Ah, the MPDG, also known as Manic Pixie Dream Girl, is featured in this fascinating NPR story. She is defined variously as:
- “That bubbly, shallow cinematic creature that exists solely in the fevered imaginations of sensitive writer-directors to teach broodingly soulful young men to embrace life and its infinite mysteries and adventures.”
- And as a girl who has no apparent inner life or job, other than to teach broodingly soulful young men to embrace life and its infinite mysteries and adventures.
Make sure to listen to the story as well to check out the embedded video, and to check out of the list of top 16 MPDGs of all time (though according to the criteria, I would have ranked Natalie Portman in Garden State over Kirsten Dunst, even if the latter has an impressive list of movies on her MPDG resume). This all leads the authors to ask fascinating questions such as,
- “Does Kate Winslet in Eternal Sunshine of the Spotless Mind count as an MPDG, or does she evince signs of an inner life?”
- “What about Maggie Gyllenhaal, in Stranger Than Fiction? “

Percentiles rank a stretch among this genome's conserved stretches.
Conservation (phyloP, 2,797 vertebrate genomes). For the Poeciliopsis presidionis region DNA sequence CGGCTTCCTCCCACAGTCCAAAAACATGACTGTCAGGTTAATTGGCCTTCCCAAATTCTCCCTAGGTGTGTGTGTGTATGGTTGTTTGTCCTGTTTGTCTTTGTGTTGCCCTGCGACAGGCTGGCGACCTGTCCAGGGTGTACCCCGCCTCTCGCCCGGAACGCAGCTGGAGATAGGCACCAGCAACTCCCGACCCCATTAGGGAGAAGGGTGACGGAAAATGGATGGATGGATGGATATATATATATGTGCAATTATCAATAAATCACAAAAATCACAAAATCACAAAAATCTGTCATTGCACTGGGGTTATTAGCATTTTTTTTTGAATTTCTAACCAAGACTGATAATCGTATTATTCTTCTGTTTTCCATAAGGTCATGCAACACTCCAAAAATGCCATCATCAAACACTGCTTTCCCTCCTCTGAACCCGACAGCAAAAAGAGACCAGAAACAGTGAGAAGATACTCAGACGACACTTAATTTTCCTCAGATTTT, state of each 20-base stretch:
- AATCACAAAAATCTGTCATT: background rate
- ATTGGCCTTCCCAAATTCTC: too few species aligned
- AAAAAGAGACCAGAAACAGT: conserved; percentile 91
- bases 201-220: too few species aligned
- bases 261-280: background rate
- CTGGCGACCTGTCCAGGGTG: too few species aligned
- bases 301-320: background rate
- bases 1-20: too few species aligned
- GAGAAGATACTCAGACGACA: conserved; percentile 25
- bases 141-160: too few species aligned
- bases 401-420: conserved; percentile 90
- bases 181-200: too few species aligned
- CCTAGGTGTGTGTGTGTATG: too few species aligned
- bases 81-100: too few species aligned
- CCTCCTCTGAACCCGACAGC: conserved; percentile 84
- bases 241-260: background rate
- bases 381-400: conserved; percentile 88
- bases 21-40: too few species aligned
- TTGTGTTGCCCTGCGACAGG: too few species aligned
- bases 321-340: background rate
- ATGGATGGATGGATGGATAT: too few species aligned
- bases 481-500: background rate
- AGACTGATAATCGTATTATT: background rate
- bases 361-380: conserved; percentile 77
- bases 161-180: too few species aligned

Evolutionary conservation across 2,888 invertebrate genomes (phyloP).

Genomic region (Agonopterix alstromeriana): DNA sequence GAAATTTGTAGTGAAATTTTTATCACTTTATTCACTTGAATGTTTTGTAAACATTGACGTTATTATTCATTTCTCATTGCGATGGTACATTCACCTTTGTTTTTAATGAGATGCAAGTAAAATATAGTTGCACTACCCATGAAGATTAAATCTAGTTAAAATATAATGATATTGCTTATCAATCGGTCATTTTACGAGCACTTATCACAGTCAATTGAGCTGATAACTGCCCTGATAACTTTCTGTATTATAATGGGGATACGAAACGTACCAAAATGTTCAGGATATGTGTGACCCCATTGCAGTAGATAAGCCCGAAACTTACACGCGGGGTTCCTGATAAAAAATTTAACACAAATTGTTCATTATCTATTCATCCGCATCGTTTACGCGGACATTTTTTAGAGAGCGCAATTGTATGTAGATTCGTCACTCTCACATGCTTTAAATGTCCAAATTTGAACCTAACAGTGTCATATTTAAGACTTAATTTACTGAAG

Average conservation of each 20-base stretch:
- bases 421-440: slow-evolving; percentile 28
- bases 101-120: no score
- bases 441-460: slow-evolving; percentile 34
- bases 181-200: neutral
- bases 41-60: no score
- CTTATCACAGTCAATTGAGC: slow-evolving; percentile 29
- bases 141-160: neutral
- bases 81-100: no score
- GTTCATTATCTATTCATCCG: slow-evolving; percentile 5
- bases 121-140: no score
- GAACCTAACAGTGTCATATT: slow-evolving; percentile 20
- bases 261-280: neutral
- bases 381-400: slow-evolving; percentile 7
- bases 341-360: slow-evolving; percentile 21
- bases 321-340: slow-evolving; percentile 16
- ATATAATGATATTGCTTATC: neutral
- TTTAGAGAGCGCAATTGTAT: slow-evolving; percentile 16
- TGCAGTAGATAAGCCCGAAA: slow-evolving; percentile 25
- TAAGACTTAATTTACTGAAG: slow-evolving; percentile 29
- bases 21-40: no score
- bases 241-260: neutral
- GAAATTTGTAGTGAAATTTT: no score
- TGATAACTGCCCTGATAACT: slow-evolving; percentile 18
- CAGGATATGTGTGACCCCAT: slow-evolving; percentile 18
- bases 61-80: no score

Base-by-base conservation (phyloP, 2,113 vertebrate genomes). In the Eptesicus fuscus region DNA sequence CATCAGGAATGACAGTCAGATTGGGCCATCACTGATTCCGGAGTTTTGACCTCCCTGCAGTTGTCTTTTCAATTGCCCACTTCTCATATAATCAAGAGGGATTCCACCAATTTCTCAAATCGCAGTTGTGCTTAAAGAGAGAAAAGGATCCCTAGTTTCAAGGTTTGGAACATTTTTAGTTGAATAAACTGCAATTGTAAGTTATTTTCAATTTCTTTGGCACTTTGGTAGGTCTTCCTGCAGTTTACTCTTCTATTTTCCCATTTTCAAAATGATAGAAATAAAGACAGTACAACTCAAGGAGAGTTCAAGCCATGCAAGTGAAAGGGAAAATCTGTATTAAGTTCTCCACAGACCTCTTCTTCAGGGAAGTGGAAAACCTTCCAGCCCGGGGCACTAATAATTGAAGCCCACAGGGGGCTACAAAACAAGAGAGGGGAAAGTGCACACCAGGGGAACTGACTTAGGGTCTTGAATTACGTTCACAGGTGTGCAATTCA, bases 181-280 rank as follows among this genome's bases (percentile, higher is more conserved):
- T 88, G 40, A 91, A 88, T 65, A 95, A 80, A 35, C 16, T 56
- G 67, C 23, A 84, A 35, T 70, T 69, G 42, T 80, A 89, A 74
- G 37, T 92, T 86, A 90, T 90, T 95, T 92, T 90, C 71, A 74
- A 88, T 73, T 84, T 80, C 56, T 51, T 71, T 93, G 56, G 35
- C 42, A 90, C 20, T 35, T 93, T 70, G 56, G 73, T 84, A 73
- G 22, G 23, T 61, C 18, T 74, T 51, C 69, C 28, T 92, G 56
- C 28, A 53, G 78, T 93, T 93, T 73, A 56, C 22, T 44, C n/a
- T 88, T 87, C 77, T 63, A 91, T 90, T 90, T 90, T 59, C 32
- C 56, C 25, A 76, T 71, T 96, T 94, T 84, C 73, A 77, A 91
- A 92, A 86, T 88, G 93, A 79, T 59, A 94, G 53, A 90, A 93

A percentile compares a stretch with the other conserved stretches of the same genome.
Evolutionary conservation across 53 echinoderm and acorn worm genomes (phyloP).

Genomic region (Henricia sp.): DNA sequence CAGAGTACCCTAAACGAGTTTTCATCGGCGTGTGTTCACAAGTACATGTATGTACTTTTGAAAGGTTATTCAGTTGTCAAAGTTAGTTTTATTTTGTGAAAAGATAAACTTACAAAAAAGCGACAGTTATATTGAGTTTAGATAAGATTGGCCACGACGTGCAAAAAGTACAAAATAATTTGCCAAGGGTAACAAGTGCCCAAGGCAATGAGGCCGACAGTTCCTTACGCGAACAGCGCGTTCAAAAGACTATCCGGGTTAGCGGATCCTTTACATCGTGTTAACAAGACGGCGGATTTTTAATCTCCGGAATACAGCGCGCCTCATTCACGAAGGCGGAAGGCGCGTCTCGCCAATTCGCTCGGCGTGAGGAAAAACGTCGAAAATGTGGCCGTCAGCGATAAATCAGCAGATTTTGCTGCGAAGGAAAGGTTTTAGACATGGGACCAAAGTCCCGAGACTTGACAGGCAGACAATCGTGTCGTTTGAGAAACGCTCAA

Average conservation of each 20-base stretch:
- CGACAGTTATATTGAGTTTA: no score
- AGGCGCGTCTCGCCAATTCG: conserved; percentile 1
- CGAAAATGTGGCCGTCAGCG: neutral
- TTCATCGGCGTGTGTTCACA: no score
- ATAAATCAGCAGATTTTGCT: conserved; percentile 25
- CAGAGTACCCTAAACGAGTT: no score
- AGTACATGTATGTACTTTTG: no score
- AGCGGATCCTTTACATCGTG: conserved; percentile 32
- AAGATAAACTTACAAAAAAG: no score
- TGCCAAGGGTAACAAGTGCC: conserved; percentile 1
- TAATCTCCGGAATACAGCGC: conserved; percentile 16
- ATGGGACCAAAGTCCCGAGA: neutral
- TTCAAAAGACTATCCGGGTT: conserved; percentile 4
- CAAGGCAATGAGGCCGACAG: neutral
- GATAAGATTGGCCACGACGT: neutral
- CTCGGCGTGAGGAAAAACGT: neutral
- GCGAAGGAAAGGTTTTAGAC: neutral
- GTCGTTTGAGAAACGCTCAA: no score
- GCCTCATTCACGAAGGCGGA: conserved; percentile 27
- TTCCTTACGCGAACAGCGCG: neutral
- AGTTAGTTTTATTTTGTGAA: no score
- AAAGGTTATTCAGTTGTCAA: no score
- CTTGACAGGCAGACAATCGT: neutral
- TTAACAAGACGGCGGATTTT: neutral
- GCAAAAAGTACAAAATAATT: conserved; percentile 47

- “Is Ruth Gordon, in Harold and Maude, too old to be an MPDG?”
- “And is there such a thing as a Manic Pixie Dream Guy?”
Perhaps Kate Winslet in Eternal Sunshine and Angelina Jolie in the movie Playing By Heart, and I am sure in other of her movies, might be classified as MPDGs, only with a little nightmare thrown in. And does Sandra Bullock in While You are Sleeping qualify as a Depressive Pixie Dream Girl? Is Audrey Hepburn, who is mentioned for Breakfast at Tiffany’s, also an MPDG in the brilliant Roman Holiday?
Well, you get the idea. Do you have a favorite MPDG? Do you love them? Do you hate them? Is this a true cinematic type at all? Oh, and in theaters today is Poppy, who the authors claim is the latest MPDG.